Are Republicans Losing their Voice?

Richard Rubin
Attorney Richard Rubin has taught at the University of San Francisco, Berkeley and Golden Gate University, is a regular columnist for the Marin Independent Journal and was Chair of the California Commonwealth Club Board of Governors, 2017-2019.

One-party government is generally associated with right wing dictatorships. California is in no danger of succumbing to authoritarian rule, but the trend toward single-party dominance is unmistakable.

Some numbers recently compiled by the non-partisan Public Policy Institute of California are revealing.

The registration numbers for the Golden State remain among the highest showing eight in ten eligible adults (83%) registered to vote as of July. That’s up 10% from July 2016. 

Some of this can be attributed to the extraordinary surge of interest in the upcoming election spurred on by a wave of voter mania over the tumultuous currents driving the November election.

If a majority of Democrats are of the same mind, Californians will predictably vote overwhelmingly for Joe Biden. Their share of the record 21 million registered voters statewide continues to increase.

Democrats comprise 46.3%–up from 45.1% in 2016. Meanwhile Republicans have declined from 27.1 to 24%.

One of the biggest beneficiaries are the so-called independents also labeled as “decline to state” or “no party preference.” They now equal the GOP number claiming 24% of the electorate.

Even more telling is the conclusion reached in the PPIC survey indicating that 47% of those considered most likely to vote are Democrats with only 26% Republicans and 22% independents.

Has the GOP given up?

The party of Lincoln has much to be discouraged about with Democrats holding down all eight statewide executive branch offices including the governorship.

In addition, it boasts supermajorities in both houses of the legislature and occupies both U.S. Senate seats. If Sen. Kamala Harris ascends to the Vice Presidency, Gov. Gavin Newsom will pick a successor to fill out her unexpired term who will be most assuredly be a Democrat.

Republican clout in the Capitol is brandished by the House Minority Leader, Kevin McCarthy (Bakersfield).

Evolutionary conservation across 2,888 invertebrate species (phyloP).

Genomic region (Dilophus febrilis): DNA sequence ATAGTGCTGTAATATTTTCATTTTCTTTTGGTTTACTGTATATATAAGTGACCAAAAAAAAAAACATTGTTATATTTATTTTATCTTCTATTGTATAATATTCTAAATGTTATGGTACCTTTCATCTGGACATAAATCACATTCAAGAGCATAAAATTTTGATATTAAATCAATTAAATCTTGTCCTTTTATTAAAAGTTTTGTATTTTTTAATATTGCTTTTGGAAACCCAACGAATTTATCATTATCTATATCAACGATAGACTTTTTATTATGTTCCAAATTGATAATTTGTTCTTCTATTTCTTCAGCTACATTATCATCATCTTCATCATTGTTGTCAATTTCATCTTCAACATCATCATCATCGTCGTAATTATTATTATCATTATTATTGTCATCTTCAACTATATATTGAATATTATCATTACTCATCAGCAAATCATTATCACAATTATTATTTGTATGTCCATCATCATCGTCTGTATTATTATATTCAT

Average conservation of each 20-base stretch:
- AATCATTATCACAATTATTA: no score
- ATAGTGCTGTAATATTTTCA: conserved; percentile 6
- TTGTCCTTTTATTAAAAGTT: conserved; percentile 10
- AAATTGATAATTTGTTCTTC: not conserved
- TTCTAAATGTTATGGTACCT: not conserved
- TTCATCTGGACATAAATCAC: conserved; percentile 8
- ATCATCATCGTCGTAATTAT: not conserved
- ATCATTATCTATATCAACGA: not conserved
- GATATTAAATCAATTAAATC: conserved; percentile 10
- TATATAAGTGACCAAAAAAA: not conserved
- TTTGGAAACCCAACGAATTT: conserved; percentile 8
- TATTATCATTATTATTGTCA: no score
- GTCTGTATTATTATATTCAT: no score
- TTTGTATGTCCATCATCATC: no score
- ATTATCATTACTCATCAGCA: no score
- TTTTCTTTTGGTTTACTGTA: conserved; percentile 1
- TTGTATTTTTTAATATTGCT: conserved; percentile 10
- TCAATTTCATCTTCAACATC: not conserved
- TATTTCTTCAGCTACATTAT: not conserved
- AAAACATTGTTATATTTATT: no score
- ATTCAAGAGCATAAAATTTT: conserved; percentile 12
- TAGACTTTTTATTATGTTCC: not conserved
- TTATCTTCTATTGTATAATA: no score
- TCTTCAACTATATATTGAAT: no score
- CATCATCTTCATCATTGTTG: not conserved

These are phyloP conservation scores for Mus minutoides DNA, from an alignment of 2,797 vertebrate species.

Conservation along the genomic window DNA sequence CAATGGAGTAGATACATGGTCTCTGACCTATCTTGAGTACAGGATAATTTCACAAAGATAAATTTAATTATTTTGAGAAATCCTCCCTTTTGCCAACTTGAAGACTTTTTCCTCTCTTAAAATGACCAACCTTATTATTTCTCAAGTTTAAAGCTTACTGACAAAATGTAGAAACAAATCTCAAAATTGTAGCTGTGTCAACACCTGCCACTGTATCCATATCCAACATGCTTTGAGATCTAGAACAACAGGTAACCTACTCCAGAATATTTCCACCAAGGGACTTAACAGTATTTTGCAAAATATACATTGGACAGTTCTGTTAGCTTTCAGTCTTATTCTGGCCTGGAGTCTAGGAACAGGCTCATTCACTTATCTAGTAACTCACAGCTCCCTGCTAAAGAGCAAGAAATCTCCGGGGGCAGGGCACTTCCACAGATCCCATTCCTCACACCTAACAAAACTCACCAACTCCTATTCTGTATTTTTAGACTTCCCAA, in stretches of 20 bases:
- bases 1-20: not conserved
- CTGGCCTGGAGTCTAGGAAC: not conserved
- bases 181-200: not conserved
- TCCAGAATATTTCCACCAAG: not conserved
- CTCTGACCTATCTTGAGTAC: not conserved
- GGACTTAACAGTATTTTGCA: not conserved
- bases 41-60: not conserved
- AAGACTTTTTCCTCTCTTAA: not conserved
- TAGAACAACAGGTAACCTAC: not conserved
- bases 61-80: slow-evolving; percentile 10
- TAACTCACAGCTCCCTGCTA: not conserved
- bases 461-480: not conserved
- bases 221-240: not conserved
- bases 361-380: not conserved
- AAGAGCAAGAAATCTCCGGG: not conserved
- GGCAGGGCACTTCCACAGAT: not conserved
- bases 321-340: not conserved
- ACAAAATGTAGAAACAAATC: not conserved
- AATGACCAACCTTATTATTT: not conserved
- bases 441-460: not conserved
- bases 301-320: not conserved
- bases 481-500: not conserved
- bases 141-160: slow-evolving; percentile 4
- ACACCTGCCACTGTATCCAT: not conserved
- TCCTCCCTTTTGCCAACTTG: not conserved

But his role is practically meaningless in a body under the firm control of Speaker Nancy Pelosi (San Francisco) a Democrat third in line of succession to the presidency and arguably the most powerful woman politician in the nation’s history.

McCarthy, and for that matter the entire GOP House delegation, has been conspicuously silent even while some other influential GOP voices are beginning to draw distance from their leader.

The California GOP’s last golden era shined most brightly during the governorships of George Deukmejian (1983-1991), Pete Wilson (1991-1999) and during the unlikely turn by Arnold Schwarzenegger (2003-2011).

Schwarzenegger was able to feast on the precipitous decline and ultimate recall of his hapless Democratic predecessor, Gray Davis. 

He also with seemingly little effort conveyed a brand of non-partisan individualism well suited to the public temperament of the times. No Republicans have emerged since able to follow his act.

For the past decade Capitol Democrats have enjoyed practically unrivaled power first with the somewhat surprising return of Jerry Brown for an encore and now with Newsom.

To move back into contention, the GOP will have to do a better job of fielding candidates with charismatic appeal and a clear message that can resonate with more voters.

Californians have a propensity for fickleness mindless of party affiliation dating back at least to Ronald Reagan, a devout conservative, who held sway in the late 1960s before moving on to the highest office.

The Republican brand statewide is currently deeply tarnished under a president who has become a serious embarrassment and could bring down dozens of candidates either unwilling or unable to shake loose from his iron grip.

A healthy and vigorous two-party system (third party candidates have never fared very well) is vital to the functioning of the American system of government. 

Trump’s utter contempt for even the minimally acceptable moral precepts that have guided both parties and the majority of our citizenry from the nation’s founding is without parallel.

This can only help to perpetuate one-party rule in California and could doom sensible and highly respectable Republicans intent on running for higher office. 

Republicans concerned about the future welfare of their party would probably earn big points for speaking out now against the predations of a totally unhinged leader. 

By November 3, it will be too late.

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